Prior to his appointment he enjoyed a long and varied career in a range of agencies within the Tasmanian public service. During eight years in the Department of Health Mr Ride held a range of senior management positions in health promotion, public affairs and the secretariat, before his final appointment as Senior Private Secretary to the Minister for Health and Community Services.

Mr Ride was awarded a Churchill Fellowship in 1999 to study rural cancer control in Norway, Ireland, Canada and the US, and has since been able to adapt and implement a number of initiatives to meet Tasmanian needs.

Tasmanian born, Mr Ride is a former army officer and professional musician, a graduate of the University of Tasmania (in administration and politics), and is state vice president of the Public Relations Institute of Australia.

The Cancer Council Australia
Professor Alan Coates AM

Alan Coates graduated in Medicine from the University of Melbourne in 1966.  After completing training in internal medicine at the Royal Melbourne Hospital, he entered a research fellowship at the Walter and Eliza Hall Institute for Medical Research and subsequently joined its tenured faculty.  Laboratory studies in cellular immunology led to the MD (Melbourne), and to a laboratory and clinical interest in the immunology of melanoma.  In 1976 he moved to the United States for training in medical oncology at the Wisconsin Clinical Cancer Center with Paul Carbone. During this time he established a laboratory program in tumour immunology and developed a lasting interest in the design, conduct and analysis of clinical trials to provide high quality evidence about the efficacy of cancer treatments.

Since returning to Australia in 1978 he has practised as a medical oncologist to the Sydney Melanoma Unit, and was its Research Director from 1985 to 1998. He joined the Ludwig Institute for Cancer Research in 1980 and became Associate Professor in Cancer Medicine in the University of Sydney in 1985. He is now Clinical Professor in the School of Public Health in the University of Sydney. He has been a member of ASCO and AACR and of the Clinical Oncological Society of Australia (COSA) since 1978, serving as COSA President in 1994 and 1995.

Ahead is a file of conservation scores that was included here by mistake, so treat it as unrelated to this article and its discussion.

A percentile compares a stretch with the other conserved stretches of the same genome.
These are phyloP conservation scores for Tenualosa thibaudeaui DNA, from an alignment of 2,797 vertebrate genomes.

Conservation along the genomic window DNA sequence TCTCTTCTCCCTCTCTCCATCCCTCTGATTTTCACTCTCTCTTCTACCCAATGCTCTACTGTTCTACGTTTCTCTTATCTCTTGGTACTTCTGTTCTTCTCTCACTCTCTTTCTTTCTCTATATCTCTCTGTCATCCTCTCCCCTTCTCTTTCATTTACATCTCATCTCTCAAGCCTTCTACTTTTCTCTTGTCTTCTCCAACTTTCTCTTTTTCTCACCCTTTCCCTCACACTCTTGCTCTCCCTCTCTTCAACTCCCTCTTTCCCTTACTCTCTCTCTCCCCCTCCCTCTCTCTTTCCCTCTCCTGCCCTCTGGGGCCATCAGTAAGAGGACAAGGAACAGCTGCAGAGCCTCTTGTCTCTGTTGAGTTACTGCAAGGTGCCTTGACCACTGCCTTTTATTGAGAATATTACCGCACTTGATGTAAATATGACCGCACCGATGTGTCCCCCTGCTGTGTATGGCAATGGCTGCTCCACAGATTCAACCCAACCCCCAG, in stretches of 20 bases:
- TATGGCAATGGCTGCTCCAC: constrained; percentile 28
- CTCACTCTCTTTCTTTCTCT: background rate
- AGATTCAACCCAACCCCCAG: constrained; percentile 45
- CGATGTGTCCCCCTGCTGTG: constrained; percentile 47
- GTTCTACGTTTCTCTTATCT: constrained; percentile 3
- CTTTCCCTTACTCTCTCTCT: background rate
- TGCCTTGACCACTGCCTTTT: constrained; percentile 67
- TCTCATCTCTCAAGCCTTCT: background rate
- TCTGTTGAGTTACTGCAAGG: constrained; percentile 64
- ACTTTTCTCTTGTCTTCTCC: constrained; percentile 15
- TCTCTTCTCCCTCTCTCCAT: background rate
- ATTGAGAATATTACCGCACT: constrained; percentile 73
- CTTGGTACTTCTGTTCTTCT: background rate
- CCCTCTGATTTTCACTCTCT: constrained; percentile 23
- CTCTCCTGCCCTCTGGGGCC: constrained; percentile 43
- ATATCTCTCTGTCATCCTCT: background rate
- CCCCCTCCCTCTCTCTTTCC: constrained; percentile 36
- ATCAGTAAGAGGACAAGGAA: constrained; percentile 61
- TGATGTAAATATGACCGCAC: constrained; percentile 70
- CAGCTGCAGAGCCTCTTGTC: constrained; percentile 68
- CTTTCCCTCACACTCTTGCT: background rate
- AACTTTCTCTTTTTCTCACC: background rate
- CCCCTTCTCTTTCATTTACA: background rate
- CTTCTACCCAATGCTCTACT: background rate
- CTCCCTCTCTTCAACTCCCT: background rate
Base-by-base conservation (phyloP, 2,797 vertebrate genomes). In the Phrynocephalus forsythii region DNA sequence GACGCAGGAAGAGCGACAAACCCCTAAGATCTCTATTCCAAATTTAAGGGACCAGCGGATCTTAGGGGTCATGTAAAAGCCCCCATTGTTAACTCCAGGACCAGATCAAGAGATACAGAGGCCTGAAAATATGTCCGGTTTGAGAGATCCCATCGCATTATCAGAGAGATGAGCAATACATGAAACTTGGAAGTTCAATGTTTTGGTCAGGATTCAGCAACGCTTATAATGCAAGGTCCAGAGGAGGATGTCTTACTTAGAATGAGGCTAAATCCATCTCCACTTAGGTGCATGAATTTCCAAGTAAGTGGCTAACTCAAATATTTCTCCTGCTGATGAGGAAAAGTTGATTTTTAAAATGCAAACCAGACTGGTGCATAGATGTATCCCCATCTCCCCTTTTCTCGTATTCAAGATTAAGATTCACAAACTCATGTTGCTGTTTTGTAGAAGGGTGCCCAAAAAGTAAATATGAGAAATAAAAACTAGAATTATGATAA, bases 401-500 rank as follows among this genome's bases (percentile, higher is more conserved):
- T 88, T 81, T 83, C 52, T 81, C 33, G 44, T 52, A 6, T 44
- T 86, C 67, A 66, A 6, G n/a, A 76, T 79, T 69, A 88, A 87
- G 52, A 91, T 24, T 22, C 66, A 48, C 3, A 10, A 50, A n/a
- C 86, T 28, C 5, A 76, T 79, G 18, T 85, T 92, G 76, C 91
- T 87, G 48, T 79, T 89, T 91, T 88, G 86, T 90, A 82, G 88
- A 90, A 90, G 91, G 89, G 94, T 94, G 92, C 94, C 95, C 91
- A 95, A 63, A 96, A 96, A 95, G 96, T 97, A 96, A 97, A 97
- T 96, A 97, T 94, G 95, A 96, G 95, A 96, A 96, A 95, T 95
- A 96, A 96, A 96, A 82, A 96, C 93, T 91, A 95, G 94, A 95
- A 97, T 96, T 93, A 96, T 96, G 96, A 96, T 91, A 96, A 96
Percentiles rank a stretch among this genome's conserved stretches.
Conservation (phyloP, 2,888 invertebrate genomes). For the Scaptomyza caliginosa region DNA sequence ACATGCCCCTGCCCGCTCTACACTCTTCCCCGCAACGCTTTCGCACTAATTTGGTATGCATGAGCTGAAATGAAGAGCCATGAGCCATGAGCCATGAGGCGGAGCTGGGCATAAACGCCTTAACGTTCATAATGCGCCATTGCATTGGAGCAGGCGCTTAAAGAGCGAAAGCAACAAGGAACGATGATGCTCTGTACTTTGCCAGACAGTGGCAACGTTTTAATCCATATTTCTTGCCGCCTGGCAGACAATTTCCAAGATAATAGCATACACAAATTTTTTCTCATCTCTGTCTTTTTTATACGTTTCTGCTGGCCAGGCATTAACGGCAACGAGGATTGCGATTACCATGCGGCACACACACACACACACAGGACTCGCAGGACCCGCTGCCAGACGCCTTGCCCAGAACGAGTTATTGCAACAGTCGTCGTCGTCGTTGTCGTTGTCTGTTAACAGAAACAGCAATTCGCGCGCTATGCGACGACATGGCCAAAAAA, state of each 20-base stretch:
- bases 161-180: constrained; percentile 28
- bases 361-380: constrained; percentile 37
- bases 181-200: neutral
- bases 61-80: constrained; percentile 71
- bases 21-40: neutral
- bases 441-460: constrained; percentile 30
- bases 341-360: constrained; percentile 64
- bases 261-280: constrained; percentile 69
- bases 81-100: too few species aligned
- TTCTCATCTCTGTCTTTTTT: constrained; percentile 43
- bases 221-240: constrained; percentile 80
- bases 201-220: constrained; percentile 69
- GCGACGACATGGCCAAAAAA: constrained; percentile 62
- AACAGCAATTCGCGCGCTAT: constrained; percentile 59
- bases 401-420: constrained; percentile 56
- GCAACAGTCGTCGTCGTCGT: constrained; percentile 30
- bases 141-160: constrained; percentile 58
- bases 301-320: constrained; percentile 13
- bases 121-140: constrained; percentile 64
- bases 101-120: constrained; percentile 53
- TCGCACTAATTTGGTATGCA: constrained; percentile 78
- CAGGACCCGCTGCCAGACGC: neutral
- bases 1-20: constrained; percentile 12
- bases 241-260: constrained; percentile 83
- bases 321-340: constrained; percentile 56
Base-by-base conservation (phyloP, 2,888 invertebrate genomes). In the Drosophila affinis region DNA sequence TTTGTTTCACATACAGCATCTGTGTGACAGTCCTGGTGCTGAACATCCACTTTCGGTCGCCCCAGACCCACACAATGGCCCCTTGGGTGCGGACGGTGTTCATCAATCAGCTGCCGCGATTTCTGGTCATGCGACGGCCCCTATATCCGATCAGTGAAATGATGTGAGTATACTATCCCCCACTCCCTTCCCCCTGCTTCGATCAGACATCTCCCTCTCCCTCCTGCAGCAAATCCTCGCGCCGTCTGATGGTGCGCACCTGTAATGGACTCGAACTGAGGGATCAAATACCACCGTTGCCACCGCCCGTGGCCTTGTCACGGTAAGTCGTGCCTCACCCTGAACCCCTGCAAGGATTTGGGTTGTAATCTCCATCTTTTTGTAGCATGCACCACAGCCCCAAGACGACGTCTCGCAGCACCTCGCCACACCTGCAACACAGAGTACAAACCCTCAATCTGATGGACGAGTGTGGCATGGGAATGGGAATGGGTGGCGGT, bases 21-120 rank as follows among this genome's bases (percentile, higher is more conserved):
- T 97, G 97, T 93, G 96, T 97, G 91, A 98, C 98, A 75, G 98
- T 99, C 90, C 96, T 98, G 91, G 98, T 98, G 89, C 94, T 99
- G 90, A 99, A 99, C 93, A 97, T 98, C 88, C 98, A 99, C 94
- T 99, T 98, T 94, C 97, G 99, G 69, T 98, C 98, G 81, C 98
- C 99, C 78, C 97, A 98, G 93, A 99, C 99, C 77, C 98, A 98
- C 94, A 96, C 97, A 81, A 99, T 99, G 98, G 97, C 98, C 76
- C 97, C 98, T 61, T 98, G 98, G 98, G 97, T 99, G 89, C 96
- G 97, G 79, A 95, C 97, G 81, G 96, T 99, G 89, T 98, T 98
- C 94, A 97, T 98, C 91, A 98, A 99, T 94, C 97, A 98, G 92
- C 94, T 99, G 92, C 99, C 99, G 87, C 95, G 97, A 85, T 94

Professor Coates’ research interests include clinical trials in melanoma and breast cancer, and studies of quality of life in cancer patients, particularly the links between quality of life and duration of survival. He has published some 200 journal articles, 30 editorials and 20 book chapters.

In 1998 Professor Coates became Chief Executive Officer of the Australian Cancer Society (now The Cancer Council Australia). He remains active in breast cancer clinical research and in clinical practice at the Sydney Melanoma Unit and the Department of Medical Oncology at Royal Prince Alfred Hospital. He is Chairman of the Scientific Advisory Committee of the Australian New Zealand Breast Cancer Trials Group and co-Chairman of the International Breast Cancer Study Group Scientific Committee. He is a member of the Scientific Advisory Council of the Schweizerische Institut fuer Angewandte Krebsforschung (SIAK) and was elected the first non-US oncologist member of the Board of Directors of the American Society for Clinical Oncology, serving from 2000 to 2003.

Professor Coates was appointed a Member of the Order of Australia (AM) in 2002 for service to medicine in the field of oncology, particularly through breast cancer research.

New COSA Executive Officer

Ms Margaret McJannett has been appointed Executive Officer of the Clinical Oncological Society of Australia (COSA).  Ms McJannett also replaces Mr Lawrie Wright as The Cancer Council Australia’s Administrative Officer.

Margaret has been involved in cancer care for the past 24 years. She was previously an oncology nurse consultant with the Sydney Melanoma Unit at the Royal Prince Alfred Hospital, and more recently working at the Sydney University’s Medical Psychology Research Unit, where she was involved in developing treatment decision aids for cancer patients.